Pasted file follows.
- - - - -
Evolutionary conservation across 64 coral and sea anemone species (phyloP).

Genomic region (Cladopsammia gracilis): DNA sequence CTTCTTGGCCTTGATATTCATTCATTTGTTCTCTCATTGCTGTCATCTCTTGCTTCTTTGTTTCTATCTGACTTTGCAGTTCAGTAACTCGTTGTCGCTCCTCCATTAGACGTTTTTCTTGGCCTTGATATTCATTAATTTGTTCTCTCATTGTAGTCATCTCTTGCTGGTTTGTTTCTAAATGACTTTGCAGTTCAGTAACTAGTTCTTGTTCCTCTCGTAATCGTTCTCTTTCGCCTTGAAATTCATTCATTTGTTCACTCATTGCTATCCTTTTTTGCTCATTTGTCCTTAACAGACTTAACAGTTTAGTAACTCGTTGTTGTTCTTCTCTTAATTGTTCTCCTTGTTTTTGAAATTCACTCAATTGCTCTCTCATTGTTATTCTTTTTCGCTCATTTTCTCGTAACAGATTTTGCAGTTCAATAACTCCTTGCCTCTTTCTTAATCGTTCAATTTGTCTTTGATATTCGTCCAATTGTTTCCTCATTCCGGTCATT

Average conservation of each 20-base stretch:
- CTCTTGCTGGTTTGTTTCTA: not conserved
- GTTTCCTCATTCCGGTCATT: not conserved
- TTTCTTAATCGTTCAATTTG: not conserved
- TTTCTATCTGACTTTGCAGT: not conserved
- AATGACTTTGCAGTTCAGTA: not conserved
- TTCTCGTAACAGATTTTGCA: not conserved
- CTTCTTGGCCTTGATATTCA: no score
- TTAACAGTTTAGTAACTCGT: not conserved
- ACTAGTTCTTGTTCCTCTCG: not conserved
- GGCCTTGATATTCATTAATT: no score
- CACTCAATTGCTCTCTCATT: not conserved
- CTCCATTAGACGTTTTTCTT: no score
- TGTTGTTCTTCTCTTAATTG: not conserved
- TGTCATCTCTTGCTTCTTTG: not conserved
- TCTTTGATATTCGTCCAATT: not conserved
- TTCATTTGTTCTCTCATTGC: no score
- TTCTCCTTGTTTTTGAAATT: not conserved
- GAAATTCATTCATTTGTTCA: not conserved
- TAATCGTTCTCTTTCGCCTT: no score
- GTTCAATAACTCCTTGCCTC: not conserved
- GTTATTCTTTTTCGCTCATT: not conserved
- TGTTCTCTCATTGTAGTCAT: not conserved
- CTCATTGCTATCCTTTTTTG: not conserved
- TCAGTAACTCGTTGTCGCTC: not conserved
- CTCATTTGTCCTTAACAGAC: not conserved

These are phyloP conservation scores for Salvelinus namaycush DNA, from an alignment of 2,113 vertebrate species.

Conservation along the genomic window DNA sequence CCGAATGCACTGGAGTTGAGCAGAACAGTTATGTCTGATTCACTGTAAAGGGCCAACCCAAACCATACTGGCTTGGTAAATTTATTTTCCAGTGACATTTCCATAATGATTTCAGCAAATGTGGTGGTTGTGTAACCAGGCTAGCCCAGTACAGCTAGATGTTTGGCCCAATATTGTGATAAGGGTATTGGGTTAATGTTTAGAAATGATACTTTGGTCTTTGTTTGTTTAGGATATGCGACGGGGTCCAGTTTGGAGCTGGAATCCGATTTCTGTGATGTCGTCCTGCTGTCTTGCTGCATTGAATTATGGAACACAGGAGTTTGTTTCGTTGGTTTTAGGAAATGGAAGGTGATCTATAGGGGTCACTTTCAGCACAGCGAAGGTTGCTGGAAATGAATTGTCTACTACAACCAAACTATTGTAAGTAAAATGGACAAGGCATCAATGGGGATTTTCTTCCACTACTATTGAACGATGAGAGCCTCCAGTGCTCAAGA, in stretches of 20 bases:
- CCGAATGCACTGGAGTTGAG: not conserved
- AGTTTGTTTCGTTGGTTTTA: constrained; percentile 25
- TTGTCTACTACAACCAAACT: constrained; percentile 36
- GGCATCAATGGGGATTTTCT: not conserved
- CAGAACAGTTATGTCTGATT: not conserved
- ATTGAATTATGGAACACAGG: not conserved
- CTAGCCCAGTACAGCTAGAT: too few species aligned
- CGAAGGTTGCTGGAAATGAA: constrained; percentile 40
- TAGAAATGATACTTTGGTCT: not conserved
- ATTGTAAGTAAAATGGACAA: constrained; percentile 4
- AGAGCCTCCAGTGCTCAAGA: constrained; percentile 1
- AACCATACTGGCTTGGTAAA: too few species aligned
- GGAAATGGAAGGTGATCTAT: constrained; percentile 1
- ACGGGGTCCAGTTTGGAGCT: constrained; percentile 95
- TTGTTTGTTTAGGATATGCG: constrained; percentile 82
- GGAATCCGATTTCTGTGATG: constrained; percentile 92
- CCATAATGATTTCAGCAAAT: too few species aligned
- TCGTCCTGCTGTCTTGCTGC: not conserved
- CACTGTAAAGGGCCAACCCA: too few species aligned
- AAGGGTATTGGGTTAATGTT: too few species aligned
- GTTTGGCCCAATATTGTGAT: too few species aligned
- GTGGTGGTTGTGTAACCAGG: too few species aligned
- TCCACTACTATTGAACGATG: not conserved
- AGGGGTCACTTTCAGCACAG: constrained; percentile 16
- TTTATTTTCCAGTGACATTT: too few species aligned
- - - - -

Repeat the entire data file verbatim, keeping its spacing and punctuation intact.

Evolutionary conservation across 64 coral and sea anemone species (phyloP).

Genomic region (Cladopsammia gracilis): DNA sequence CTTCTTGGCCTTGATATTCATTCATTTGTTCTCTCATTGCTGTCATCTCTTGCTTCTTTGTTTCTATCTGACTTTGCAGTTCAGTAACTCGTTGTCGCTCCTCCATTAGACGTTTTTCTTGGCCTTGATATTCATTAATTTGTTCTCTCATTGTAGTCATCTCTTGCTGGTTTGTTTCTAAATGACTTTGCAGTTCAGTAACTAGTTCTTGTTCCTCTCGTAATCGTTCTCTTTCGCCTTGAAATTCATTCATTTGTTCACTCATTGCTATCCTTTTTTGCTCATTTGTCCTTAACAGACTTAACAGTTTAGTAACTCGTTGTTGTTCTTCTCTTAATTGTTCTCCTTGTTTTTGAAATTCACTCAATTGCTCTCTCATTGTTATTCTTTTTCGCTCATTTTCTCGTAACAGATTTTGCAGTTCAATAACTCCTTGCCTCTTTCTTAATCGTTCAATTTGTCTTTGATATTCGTCCAATTGTTTCCTCATTCCGGTCATT

Average conservation of each 20-base stretch:
- CTCTTGCTGGTTTGTTTCTA: not conserved
- GTTTCCTCATTCCGGTCATT: not conserved
- TTTCTTAATCGTTCAATTTG: not conserved
- TTTCTATCTGACTTTGCAGT: not conserved
- AATGACTTTGCAGTTCAGTA: not conserved
- TTCTCGTAACAGATTTTGCA: not conserved
- CTTCTTGGCCTTGATATTCA: no score
- TTAACAGTTTAGTAACTCGT: not conserved
- ACTAGTTCTTGTTCCTCTCG: not conserved
- GGCCTTGATATTCATTAATT: no score
- CACTCAATTGCTCTCTCATT: not conserved
- CTCCATTAGACGTTTTTCTT: no score
- TGTTGTTCTTCTCTTAATTG: not conserved
- TGTCATCTCTTGCTTCTTTG: not conserved
- TCTTTGATATTCGTCCAATT: not conserved
- TTCATTTGTTCTCTCATTGC: no score
- TTCTCCTTGTTTTTGAAATT: not conserved
- GAAATTCATTCATTTGTTCA: not conserved
- TAATCGTTCTCTTTCGCCTT: no score
- GTTCAATAACTCCTTGCCTC: not conserved
- GTTATTCTTTTTCGCTCATT: not conserved
- TGTTCTCTCATTGTAGTCAT: not conserved
- CTCATTGCTATCCTTTTTTG: not conserved
- TCAGTAACTCGTTGTCGCTC: not conserved
- CTCATTTGTCCTTAACAGAC: not conserved

These are phyloP conservation scores for Salvelinus namaycush DNA, from an alignment of 2,113 vertebrate species.

Conservation along the genomic window DNA sequence CCGAATGCACTGGAGTTGAGCAGAACAGTTATGTCTGATTCACTGTAAAGGGCCAACCCAAACCATACTGGCTTGGTAAATTTATTTTCCAGTGACATTTCCATAATGATTTCAGCAAATGTGGTGGTTGTGTAACCAGGCTAGCCCAGTACAGCTAGATGTTTGGCCCAATATTGTGATAAGGGTATTGGGTTAATGTTTAGAAATGATACTTTGGTCTTTGTTTGTTTAGGATATGCGACGGGGTCCAGTTTGGAGCTGGAATCCGATTTCTGTGATGTCGTCCTGCTGTCTTGCTGCATTGAATTATGGAACACAGGAGTTTGTTTCGTTGGTTTTAGGAAATGGAAGGTGATCTATAGGGGTCACTTTCAGCACAGCGAAGGTTGCTGGAAATGAATTGTCTACTACAACCAAACTATTGTAAGTAAAATGGACAAGGCATCAATGGGGATTTTCTTCCACTACTATTGAACGATGAGAGCCTCCAGTGCTCAAGA, in stretches of 20 bases:
- CCGAATGCACTGGAGTTGAG: not conserved
- AGTTTGTTTCGTTGGTTTTA: constrained; percentile 25
- TTGTCTACTACAACCAAACT: constrained; percentile 36
- GGCATCAATGGGGATTTTCT: not conserved
- CAGAACAGTTATGTCTGATT: not conserved
- ATTGAATTATGGAACACAGG: not conserved
- CTAGCCCAGTACAGCTAGAT: too few species aligned
- CGAAGGTTGCTGGAAATGAA: constrained; percentile 40
- TAGAAATGATACTTTGGTCT: not conserved
- ATTGTAAGTAAAATGGACAA: constrained; percentile 4
- AGAGCCTCCAGTGCTCAAGA: constrained; percentile 1
- AACCATACTGGCTTGGTAAA: too few species aligned
- GGAAATGGAAGGTGATCTAT: constrained; percentile 1
- ACGGGGTCCAGTTTGGAGCT: constrained; percentile 95
- TTGTTTGTTTAGGATATGCG: constrained; percentile 82
- GGAATCCGATTTCTGTGATG: constrained; percentile 92
- CCATAATGATTTCAGCAAAT: too few species aligned
- TCGTCCTGCTGTCTTGCTGC: not conserved
- CACTGTAAAGGGCCAACCCA: too few species aligned
- AAGGGTATTGGGTTAATGTT: too few species aligned
- GTTTGGCCCAATATTGTGAT: too few species aligned
- GTGGTGGTTGTGTAACCAGG: too few species aligned
- TCCACTACTATTGAACGATG: not conserved
- AGGGGTCACTTTCAGCACAG: constrained; percentile 16
- TTTATTTTCCAGTGACATTT: too few species aligned